If the bench press hurts your shoulders, it’s because you haven’t read The Serious Guide to the Bench Press.
If your girlfriend can’t put up her body weight on the bench press, well, it’s because she hasn’t read The Serious Guide to the Bench Press.
If you have seen people benching with their feet in the air, they haven’t read The Serious Guide to the Bench Press (and they have a death wish).
If you want to add some serious pounds to your bench press, it’s time to read The Serious Guide to the Bench Press.
If you want to build a massive chest and horseshoe-shaped triceps, it’s time to read The Serious Guide to the Bench Press.
Did I mention The Serious Guide to the Bench Press?
Table of Contents
The necessities for the bench press are:
- A Barbell
- A sturdy bench
- A rack to hold the bar between sets
If you’re setting up a home gym for strength training, these items are the first things you will buy.
Just about every gym in America has a bench press, and if your gym doesn’t, you should switch gyms.
You can read more about the necessary equipment in our How to Perfect Your Bench Press Setup article.
If you use a standard bench press in a commercial gym, there isn’t much to set up the equipment correctly. However, if the starting height for the bar is adjustable, that is something important to set correctly, and you can read more about that here.
Assuming you’ve got the equipment set up correctly, the next step is setting yourself up correctly.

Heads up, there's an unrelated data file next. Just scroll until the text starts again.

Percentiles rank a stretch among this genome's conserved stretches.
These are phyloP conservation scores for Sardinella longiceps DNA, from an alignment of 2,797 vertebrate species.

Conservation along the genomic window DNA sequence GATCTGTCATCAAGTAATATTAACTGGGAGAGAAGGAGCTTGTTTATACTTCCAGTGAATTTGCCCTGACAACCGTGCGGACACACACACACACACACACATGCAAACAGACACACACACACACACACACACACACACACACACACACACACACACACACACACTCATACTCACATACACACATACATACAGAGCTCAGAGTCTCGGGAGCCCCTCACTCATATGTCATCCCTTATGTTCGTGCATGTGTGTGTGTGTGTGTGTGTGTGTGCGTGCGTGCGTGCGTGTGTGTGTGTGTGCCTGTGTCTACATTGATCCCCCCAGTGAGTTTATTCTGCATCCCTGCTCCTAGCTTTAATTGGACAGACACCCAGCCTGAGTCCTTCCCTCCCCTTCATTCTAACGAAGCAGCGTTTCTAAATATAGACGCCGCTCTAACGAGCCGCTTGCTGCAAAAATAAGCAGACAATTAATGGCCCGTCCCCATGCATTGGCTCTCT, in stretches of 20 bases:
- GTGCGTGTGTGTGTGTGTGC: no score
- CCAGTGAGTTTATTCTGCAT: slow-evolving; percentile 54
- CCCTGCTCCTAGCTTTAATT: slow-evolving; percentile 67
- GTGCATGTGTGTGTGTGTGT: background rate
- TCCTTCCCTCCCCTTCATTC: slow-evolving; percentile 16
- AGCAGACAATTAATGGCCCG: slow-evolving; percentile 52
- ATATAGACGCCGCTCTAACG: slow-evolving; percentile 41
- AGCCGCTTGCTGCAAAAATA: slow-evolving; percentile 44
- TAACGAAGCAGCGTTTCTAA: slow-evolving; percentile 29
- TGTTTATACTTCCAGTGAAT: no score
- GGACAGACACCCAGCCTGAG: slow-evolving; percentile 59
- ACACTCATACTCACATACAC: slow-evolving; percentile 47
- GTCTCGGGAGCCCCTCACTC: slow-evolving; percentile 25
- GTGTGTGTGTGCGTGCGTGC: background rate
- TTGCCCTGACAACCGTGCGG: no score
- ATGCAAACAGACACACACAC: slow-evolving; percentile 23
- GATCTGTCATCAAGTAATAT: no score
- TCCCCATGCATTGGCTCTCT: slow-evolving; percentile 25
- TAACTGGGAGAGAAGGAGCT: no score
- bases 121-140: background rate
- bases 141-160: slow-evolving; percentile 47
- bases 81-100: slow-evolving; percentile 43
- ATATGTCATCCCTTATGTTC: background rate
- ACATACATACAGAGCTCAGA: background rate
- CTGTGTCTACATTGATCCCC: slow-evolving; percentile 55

1. Chin under the bar
2. Slightly wider than shoulder-width grip
3. Shoulders set
4. Back arched
5. Legs planted firmly at 90 degrees in ankles and knees
Next, unrack the bar by extending your elbows to lift the bar 1″-2″; high enough to clear the catches (the place where the bar rests) but without fully extending your elbows. You should never fully extend your elbows when bench pressing unless performing single reps in preparation for competition. Maintaining “soft” elbows gives you more control over the bar.
Move the bar out of the rack to directly vertical over your shoulder joint.
Lower the bar until it touches your chest. Aim for a mostly vertical bar path here. The most crucial part is the bar needs to stay in perfect vertical alignment with your forearm.
Press the bar back to the starting point directly above your mid-chest but do not fully extend your elbows. We’re looking for 90%-95% of full extension (soft elbows). Soft elbows are essential because it helps you stabilize the load better by always keeping muscles on both sides of the elbow joint engaged between reps.
When you have completed the prescribed repetitions for the set, rack the bar by returning the bar to its resting place on the catches. If the rack is set to the correct height, you should never have to look where it is going—it will clear the catches, and you can set the bar down. Watch the video below for a quick technique tutorial on the barbell bench.
General Strength Programs
A quick word on programs:
Programs don’t work unless you do. Therefore, a mediocre program with a consistent application will always yield better results than a perfect program with inconsistent use.
A slightly longer word on programs:
Beginner programs are made for beginners. They are beginner programs because they progress quickly. Your fastest progress will always come when you start something (called beginner gains), and beginner programs take advantage of this.
Advanced programs progress slowly because your results slow down as you improve at anything. If you are new to strength training or bench pressing or haven’t done it in a while, you will get the best results from a beginner program.
Advanced programs WILL NOT make a novice lifter progress quicker than a beginner program.
Without getting into all the details of the program, let’s cover the essential parts:
- Bench press for 5 sets of 5 reps
- Increase the weight by 5lbs each time you do a bench press workout